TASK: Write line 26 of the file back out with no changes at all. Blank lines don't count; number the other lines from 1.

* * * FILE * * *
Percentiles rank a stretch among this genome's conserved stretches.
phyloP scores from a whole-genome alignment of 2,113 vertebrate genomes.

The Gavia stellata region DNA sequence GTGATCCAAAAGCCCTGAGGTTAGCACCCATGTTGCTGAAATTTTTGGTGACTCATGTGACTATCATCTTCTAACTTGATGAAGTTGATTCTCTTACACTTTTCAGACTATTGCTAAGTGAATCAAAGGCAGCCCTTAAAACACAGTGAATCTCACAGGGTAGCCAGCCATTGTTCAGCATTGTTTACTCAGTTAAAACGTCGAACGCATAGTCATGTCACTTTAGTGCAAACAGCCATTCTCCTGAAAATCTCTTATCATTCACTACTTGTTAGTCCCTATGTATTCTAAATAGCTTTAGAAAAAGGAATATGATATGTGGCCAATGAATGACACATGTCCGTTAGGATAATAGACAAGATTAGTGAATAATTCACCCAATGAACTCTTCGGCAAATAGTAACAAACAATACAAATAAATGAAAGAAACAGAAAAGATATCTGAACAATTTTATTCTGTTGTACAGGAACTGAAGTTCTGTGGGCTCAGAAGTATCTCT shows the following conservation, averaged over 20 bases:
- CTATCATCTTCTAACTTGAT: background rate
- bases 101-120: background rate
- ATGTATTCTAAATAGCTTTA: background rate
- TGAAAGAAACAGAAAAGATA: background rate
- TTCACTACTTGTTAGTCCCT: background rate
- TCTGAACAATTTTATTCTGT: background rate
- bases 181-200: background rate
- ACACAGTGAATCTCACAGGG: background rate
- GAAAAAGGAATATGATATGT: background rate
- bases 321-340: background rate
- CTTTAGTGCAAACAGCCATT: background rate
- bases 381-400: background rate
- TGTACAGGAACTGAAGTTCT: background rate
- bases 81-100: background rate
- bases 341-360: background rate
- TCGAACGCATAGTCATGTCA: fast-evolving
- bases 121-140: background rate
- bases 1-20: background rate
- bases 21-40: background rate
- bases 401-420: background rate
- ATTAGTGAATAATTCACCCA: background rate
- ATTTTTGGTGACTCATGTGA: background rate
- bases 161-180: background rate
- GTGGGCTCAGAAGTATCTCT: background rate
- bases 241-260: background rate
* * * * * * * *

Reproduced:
- bases 161-180: background rate